- Write a blog post the links to another a post from another participant.
- Write a blog post that has a YouTube video embedded in it.
- Use Feedly to know about the most recent resources shared via the EDU8117 Diigo group.
Last week you were asked to think and write about you as student, learner and teaching. These are the three foci that you should be using throughout the course. For example, here’s what I wrote about me as learner in: 2014 and 2015. The 2014 attempt didn’t go to far, and I am having reservations about the 2015 plan.
At this stage, you aren’t expected to have finalised your plans for these three roles. However, by the end of week 2 you should be fairly set in your plans and have started working on your “learner” activity. Some of the tasks below become more useful if you have identified your foci as they will guide what you do.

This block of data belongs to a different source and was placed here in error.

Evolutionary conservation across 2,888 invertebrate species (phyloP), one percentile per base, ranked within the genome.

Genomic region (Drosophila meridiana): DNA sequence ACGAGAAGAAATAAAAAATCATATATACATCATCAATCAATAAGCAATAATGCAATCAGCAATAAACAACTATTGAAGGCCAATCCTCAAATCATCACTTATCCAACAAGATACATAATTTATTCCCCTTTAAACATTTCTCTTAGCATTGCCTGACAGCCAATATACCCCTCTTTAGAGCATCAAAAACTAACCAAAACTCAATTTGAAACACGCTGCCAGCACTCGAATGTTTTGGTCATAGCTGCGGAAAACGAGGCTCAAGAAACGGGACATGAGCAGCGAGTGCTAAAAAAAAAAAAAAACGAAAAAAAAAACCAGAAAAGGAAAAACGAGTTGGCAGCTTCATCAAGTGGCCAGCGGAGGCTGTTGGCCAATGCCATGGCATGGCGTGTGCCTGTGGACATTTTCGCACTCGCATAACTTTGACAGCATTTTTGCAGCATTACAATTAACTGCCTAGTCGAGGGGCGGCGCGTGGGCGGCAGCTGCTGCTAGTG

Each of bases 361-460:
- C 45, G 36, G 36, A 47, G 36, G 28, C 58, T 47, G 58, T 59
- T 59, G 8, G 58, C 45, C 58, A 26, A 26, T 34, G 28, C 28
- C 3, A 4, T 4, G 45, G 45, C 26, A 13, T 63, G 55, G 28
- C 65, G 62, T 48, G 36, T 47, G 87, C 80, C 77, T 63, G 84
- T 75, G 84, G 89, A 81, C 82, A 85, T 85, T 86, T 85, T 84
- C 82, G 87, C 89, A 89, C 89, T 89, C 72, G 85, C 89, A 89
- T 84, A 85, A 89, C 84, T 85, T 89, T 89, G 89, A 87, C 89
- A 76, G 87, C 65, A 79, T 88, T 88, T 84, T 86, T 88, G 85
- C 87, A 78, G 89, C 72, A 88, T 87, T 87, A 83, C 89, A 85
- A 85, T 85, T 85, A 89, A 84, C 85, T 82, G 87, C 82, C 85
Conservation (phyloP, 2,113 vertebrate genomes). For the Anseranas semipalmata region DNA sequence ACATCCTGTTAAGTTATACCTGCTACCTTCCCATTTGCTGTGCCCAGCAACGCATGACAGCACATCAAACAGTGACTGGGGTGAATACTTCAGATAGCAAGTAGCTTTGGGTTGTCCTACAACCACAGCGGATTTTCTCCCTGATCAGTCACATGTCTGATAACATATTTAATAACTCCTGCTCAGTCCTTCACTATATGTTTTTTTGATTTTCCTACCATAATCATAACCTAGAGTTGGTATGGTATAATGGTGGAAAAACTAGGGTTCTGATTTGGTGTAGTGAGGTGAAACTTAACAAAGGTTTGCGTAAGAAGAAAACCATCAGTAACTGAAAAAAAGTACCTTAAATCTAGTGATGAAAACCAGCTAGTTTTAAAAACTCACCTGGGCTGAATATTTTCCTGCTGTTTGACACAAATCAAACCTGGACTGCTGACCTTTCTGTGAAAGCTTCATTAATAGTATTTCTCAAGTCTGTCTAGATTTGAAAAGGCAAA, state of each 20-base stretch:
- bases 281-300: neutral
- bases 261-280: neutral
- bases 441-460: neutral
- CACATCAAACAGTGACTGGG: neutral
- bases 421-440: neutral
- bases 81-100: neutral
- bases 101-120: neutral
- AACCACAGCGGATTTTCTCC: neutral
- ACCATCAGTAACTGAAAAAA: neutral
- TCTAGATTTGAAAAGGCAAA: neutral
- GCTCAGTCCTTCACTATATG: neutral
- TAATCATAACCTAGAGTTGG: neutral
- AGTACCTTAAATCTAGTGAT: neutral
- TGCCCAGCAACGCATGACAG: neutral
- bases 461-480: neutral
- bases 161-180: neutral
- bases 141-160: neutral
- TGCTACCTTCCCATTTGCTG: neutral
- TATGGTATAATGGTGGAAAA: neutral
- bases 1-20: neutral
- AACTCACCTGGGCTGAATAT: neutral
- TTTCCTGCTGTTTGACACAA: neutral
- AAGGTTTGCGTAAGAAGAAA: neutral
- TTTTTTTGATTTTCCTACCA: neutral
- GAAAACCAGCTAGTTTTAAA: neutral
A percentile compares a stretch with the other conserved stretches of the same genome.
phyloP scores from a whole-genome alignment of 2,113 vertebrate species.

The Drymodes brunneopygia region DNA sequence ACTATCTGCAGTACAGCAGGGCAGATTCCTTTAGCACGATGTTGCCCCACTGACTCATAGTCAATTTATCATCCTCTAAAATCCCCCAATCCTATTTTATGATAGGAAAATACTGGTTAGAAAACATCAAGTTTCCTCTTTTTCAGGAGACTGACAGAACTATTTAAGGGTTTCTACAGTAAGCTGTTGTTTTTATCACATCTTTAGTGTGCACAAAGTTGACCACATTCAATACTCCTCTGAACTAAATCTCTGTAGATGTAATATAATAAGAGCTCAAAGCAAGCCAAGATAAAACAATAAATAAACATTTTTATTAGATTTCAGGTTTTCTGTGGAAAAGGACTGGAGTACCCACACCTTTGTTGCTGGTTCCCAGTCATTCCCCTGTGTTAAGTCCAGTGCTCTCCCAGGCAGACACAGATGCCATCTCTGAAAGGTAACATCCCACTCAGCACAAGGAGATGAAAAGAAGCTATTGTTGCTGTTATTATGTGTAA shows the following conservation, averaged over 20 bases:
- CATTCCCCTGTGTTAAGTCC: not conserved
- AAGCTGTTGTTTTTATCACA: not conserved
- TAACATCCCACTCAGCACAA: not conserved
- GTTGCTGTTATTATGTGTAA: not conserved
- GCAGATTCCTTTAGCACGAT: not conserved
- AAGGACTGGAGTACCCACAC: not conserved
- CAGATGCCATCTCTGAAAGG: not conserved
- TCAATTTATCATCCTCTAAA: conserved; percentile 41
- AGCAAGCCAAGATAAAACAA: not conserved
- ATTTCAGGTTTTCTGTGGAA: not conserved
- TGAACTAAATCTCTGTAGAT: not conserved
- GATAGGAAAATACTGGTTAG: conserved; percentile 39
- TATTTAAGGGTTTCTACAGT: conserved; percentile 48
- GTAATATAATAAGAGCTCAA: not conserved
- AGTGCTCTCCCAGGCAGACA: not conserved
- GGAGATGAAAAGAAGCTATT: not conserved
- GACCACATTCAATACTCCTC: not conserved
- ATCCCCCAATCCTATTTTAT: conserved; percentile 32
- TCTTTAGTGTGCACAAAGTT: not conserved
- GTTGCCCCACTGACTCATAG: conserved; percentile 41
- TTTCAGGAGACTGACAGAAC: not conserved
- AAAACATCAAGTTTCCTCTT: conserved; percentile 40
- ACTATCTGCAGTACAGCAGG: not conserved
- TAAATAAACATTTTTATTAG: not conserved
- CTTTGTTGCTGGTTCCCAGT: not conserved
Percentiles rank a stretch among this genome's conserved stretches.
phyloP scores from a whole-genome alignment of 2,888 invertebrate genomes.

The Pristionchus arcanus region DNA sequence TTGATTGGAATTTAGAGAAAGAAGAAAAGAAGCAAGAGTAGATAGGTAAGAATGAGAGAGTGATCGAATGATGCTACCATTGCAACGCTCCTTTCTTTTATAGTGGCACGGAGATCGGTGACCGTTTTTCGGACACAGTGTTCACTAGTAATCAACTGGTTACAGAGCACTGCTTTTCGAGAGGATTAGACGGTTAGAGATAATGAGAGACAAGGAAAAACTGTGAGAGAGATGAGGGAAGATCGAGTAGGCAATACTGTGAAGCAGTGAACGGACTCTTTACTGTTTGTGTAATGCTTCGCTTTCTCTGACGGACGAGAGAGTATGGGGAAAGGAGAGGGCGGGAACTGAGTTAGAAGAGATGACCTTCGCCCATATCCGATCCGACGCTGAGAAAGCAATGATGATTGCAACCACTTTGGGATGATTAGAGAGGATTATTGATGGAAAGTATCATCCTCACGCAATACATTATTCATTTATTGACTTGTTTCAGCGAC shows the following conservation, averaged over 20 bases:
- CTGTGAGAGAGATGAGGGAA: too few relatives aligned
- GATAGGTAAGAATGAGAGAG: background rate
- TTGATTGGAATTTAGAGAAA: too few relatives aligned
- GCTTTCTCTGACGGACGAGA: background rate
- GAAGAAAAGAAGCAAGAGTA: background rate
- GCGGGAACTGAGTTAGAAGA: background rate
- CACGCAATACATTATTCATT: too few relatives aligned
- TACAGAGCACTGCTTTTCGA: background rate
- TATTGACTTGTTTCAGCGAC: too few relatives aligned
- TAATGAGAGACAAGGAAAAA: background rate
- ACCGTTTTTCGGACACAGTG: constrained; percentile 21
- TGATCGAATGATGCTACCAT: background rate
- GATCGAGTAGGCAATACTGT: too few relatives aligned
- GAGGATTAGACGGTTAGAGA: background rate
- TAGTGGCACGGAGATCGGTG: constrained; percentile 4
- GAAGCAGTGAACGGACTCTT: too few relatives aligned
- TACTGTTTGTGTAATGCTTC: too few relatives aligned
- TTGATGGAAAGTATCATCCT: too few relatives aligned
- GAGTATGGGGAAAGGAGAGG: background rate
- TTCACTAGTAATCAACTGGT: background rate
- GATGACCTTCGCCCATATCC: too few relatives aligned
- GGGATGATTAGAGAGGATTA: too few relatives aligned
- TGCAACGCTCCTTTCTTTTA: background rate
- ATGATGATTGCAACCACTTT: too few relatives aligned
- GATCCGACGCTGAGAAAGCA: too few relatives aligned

For more inspiration, here’s my post “as teacher” from 2014. It includes a pointer to a couple of contributions from 2014 participants.
The aim here is to really start making links in our respective networks, both within the course and outside.
As I write 3 of the 8 students enrolled in the course (2016) have registered their blog on the Study Desk (please do that now). This time last year 6 of the 15 participants in the course have created and registered their blog as asked in Week 1.
Soon I will update this OPML file which you can download and import into Feedly to keep up to date with the posts of other participants.